A colleague of mine has a dual-monitor windows system.

Unfortunately he has a different monitor setup for home and work (work – 2nd monitor on the left; home – 2nd monitor on the right). Now when you work with certain Java applications which save their position on their own you come to the point where an window pops up out of the viewing range.

Now you have nearly now way to move that window, because you can’t click it. Moving over the task bar doesn’t work either. So I wrote a simple Application which can move the lost window back into the viewing range.

Here a bit out of the c# code:

[ DllImport("user32.dll") ]
static extern IntPtr GetForegroundWindow();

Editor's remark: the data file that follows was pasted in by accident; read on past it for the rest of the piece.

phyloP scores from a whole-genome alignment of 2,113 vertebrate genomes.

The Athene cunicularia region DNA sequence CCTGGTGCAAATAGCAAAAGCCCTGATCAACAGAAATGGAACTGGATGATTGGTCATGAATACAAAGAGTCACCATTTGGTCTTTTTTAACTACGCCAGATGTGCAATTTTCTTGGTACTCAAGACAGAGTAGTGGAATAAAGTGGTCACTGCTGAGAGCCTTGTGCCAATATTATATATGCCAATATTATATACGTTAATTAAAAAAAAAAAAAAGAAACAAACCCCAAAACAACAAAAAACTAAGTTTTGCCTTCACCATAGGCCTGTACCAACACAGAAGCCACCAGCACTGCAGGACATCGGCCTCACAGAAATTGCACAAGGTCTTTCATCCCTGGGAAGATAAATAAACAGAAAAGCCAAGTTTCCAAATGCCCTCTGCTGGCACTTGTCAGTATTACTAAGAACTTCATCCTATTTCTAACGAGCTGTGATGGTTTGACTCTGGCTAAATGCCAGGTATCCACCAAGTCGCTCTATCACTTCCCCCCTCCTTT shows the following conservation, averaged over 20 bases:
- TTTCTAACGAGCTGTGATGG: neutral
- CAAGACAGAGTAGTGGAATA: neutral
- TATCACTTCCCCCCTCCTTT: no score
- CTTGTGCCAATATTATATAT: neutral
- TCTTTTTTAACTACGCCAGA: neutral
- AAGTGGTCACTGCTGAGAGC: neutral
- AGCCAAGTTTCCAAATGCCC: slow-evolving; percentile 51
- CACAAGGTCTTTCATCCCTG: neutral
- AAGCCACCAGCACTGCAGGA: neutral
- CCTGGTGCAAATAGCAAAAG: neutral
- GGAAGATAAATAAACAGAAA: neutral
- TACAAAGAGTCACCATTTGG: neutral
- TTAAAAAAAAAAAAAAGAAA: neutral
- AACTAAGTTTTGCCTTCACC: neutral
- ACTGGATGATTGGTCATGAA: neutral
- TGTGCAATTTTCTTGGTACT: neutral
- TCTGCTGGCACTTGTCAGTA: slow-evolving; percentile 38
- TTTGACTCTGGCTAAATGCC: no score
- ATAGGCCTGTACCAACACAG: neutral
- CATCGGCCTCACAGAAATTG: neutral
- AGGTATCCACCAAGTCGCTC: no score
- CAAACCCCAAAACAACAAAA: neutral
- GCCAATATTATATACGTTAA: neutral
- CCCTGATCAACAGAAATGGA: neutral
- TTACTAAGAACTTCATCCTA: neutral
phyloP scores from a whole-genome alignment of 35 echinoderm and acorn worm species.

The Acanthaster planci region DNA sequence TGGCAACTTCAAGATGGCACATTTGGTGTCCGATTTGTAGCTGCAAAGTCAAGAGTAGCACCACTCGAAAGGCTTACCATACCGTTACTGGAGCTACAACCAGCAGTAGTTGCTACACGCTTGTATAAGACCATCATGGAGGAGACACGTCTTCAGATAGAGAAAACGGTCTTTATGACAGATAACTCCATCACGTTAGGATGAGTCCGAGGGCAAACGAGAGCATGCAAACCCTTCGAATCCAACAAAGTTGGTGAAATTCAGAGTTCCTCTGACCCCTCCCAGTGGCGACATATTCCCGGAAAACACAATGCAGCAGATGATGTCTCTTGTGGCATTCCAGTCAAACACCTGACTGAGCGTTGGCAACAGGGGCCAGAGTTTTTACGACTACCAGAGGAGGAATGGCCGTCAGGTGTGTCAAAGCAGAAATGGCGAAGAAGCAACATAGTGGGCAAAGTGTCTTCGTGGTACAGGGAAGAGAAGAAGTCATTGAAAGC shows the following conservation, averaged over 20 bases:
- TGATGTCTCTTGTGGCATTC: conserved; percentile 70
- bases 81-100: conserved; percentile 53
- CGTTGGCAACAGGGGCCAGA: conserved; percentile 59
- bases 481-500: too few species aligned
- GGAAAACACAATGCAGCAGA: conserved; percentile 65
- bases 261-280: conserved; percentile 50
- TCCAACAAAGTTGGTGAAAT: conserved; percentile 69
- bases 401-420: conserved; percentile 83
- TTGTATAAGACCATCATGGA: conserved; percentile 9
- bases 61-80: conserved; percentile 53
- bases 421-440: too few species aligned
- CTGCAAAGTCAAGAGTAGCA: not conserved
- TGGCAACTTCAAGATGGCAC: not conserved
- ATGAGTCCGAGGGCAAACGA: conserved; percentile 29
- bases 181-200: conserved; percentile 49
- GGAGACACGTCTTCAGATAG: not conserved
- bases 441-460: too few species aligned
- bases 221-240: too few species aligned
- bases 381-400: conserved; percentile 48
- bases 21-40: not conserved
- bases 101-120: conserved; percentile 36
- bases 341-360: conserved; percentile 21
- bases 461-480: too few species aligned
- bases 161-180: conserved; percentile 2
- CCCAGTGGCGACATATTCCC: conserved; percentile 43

[return: MarshalAs(UnmanagedType.Bool)]
static extern bool GetWindowRect(IntPtr hWnd, out RECT lpRect);

[DllImport("user32.dll", ExactSpelling = true, CharSet = System.Runtime.InteropServices.CharSet.Auto)]
private static extern bool MoveWindow(IntPtr hWnd, int x, int y, int cx, int cy, bool repaint);

private void timer1_Tick(object sender, System.EventArgs e)
	IntPtr temp  = GetForegroundWindow();
	if( me != temp)
		window = temp;
		label1.Text = window.ToString();
			RECT t = new RECT();
		bool r = GetWindowRect(window, out t);

		posx = t.Location.X;
		posy = t.Location.Y;
		sizex = t.Width;
		sizey = t.Height;
		label1.Text = label1.Text + "\nx: "  + t.Location.X+ "\ny: " + t.Location.Y
				+"\nwidth: "+sizex + "\nheight: " + sizey;

private void button2_Click(object sender, System.EventArgs e)
	posx = posx +10;
	MoveWindow((IntPtr)window, posx, posy , sizex, sizey, true);

This is just to get a basic idea what I’ve done here. You can also look at the complete source code yourself (vs2003 project is attached) or just use the application as is (although it is pretty ugly – more like a proof of concept.


follow-up here